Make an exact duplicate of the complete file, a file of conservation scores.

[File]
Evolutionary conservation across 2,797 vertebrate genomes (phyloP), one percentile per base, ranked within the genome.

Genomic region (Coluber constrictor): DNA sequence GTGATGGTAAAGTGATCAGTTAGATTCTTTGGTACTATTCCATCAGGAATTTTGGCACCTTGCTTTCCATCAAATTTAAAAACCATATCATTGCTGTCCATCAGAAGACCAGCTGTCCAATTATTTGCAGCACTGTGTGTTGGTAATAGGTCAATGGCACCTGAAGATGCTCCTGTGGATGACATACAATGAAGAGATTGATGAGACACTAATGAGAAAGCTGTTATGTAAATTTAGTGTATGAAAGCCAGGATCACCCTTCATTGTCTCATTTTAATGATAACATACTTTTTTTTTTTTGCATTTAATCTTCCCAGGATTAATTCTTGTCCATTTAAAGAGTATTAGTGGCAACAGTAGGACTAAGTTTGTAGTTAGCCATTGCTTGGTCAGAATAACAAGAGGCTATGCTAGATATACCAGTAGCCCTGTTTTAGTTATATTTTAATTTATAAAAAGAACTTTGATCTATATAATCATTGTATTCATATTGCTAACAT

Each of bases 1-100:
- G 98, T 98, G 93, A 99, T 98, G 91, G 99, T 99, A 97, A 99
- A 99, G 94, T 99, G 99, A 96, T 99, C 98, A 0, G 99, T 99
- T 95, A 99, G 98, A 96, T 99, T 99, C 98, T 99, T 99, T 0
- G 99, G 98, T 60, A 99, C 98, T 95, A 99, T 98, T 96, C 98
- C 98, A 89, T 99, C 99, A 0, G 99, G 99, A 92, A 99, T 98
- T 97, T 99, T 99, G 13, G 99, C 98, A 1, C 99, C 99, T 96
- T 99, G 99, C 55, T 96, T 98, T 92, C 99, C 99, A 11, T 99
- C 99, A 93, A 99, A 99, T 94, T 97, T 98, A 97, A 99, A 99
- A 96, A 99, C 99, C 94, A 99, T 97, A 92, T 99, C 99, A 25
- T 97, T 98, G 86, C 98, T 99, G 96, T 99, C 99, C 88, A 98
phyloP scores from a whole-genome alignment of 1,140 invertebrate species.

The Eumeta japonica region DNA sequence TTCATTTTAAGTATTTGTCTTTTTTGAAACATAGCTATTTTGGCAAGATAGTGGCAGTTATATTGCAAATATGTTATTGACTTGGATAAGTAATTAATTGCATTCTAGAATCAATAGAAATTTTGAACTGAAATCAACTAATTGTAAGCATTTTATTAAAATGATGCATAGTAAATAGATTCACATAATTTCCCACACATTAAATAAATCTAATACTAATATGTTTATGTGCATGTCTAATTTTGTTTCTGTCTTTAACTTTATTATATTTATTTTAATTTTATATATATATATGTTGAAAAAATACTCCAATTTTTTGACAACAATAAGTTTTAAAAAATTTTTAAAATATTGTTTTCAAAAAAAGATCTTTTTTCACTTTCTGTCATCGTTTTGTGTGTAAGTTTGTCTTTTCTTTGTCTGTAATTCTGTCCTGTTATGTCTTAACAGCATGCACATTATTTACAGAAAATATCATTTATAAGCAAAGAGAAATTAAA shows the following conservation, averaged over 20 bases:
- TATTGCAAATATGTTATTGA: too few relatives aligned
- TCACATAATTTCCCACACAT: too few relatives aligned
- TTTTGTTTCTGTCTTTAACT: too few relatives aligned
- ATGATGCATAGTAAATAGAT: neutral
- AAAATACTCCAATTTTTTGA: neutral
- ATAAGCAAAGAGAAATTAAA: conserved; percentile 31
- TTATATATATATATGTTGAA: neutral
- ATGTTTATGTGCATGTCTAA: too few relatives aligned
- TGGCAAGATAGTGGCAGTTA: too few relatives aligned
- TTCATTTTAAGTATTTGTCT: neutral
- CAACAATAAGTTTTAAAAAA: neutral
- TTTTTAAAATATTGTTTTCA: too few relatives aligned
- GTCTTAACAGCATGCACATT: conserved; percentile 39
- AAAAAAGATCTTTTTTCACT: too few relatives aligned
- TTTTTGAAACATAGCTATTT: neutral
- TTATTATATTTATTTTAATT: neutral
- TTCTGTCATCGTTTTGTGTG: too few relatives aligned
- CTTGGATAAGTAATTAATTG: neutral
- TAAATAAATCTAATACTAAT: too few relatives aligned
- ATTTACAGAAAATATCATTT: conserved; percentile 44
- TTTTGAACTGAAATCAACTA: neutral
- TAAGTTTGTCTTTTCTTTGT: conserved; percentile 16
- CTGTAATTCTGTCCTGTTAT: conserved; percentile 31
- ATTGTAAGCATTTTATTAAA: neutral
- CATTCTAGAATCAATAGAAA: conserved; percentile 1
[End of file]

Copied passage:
Evolutionary conservation across 2,797 vertebrate genomes (phyloP), one percentile per base, ranked within the genome.

Genomic region (Coluber constrictor): DNA sequence GTGATGGTAAAGTGATCAGTTAGATTCTTTGGTACTATTCCATCAGGAATTTTGGCACCTTGCTTTCCATCAAATTTAAAAACCATATCATTGCTGTCCATCAGAAGACCAGCTGTCCAATTATTTGCAGCACTGTGTGTTGGTAATAGGTCAATGGCACCTGAAGATGCTCCTGTGGATGACATACAATGAAGAGATTGATGAGACACTAATGAGAAAGCTGTTATGTAAATTTAGTGTATGAAAGCCAGGATCACCCTTCATTGTCTCATTTTAATGATAACATACTTTTTTTTTTTTGCATTTAATCTTCCCAGGATTAATTCTTGTCCATTTAAAGAGTATTAGTGGCAACAGTAGGACTAAGTTTGTAGTTAGCCATTGCTTGGTCAGAATAACAAGAGGCTATGCTAGATATACCAGTAGCCCTGTTTTAGTTATATTTTAATTTATAAAAAGAACTTTGATCTATATAATCATTGTATTCATATTGCTAACAT

Each of bases 1-100:
- G 98, T 98, G 93, A 99, T 98, G 91, G 99, T 99, A 97, A 99
- A 99, G 94, T 99, G 99, A 96, T 99, C 98, A 0, G 99, T 99
- T 95, A 99, G 98, A 96, T 99, T 99, C 98, T 99, T 99, T 0
- G 99, G 98, T 60, A 99, C 98, T 95, A 99, T 98, T 96, C 98
- C 98, A 89, T 99, C 99, A 0, G 99, G 99, A 92, A 99, T 98
- T 97, T 99, T 99, G 13, G 99, C 98, A 1, C 99, C 99, T 96
- T 99, G 99, C 55, T 96, T 98, T 92, C 99, C 99, A 11, T 99
- C 99, A 93, A 99, A 99, T 94, T 97, T 98, A 97, A 99, A 99
- A 96, A 99, C 99, C 94, A 99, T 97, A 92, T 99, C 99, A 25
- T 97, T 98, G 86, C 98, T 99, G 96, T 99, C 99, C 88, A 98
phyloP scores from a whole-genome alignment of 1,140 invertebrate species.

The Eumeta japonica region DNA sequence TTCATTTTAAGTATTTGTCTTTTTTGAAACATAGCTATTTTGGCAAGATAGTGGCAGTTATATTGCAAATATGTTATTGACTTGGATAAGTAATTAATTGCATTCTAGAATCAATAGAAATTTTGAACTGAAATCAACTAATTGTAAGCATTTTATTAAAATGATGCATAGTAAATAGATTCACATAATTTCCCACACATTAAATAAATCTAATACTAATATGTTTATGTGCATGTCTAATTTTGTTTCTGTCTTTAACTTTATTATATTTATTTTAATTTTATATATATATATGTTGAAAAAATACTCCAATTTTTTGACAACAATAAGTTTTAAAAAATTTTTAAAATATTGTTTTCAAAAAAAGATCTTTTTTCACTTTCTGTCATCGTTTTGTGTGTAAGTTTGTCTTTTCTTTGTCTGTAATTCTGTCCTGTTATGTCTTAACAGCATGCACATTATTTACAGAAAATATCATTTATAAGCAAAGAGAAATTAAA shows the following conservation, averaged over 20 bases:
- TATTGCAAATATGTTATTGA: too few relatives aligned
- TCACATAATTTCCCACACAT: too few relatives aligned
- TTTTGTTTCTGTCTTTAACT: too few relatives aligned
- ATGATGCATAGTAAATAGAT: neutral
- AAAATACTCCAATTTTTTGA: neutral
- ATAAGCAAAGAGAAATTAAA: conserved; percentile 31
- TTATATATATATATGTTGAA: neutral
- ATGTTTATGTGCATGTCTAA: too few relatives aligned
- TGGCAAGATAGTGGCAGTTA: too few relatives aligned
- TTCATTTTAAGTATTTGTCT: neutral
- CAACAATAAGTTTTAAAAAA: neutral
- TTTTTAAAATATTGTTTTCA: too few relatives aligned
- GTCTTAACAGCATGCACATT: conserved; percentile 39
- AAAAAAGATCTTTTTTCACT: too few relatives aligned
- TTTTTGAAACATAGCTATTT: neutral
- TTATTATATTTATTTTAATT: neutral
- TTCTGTCATCGTTTTGTGTG: too few relatives aligned
- CTTGGATAAGTAATTAATTG: neutral
- TAAATAAATCTAATACTAAT: too few relatives aligned
- ATTTACAGAAAATATCATTT: conserved; percentile 44
- TTTTGAACTGAAATCAACTA: neutral
- TAAGTTTGTCTTTTCTTTGT: conserved; percentile 16
- CTGTAATTCTGTCCTGTTAT: conserved; percentile 31
- ATTGTAAGCATTTTATTAAA: neutral
- CATTCTAGAATCAATAGAAA: conserved; percentile 1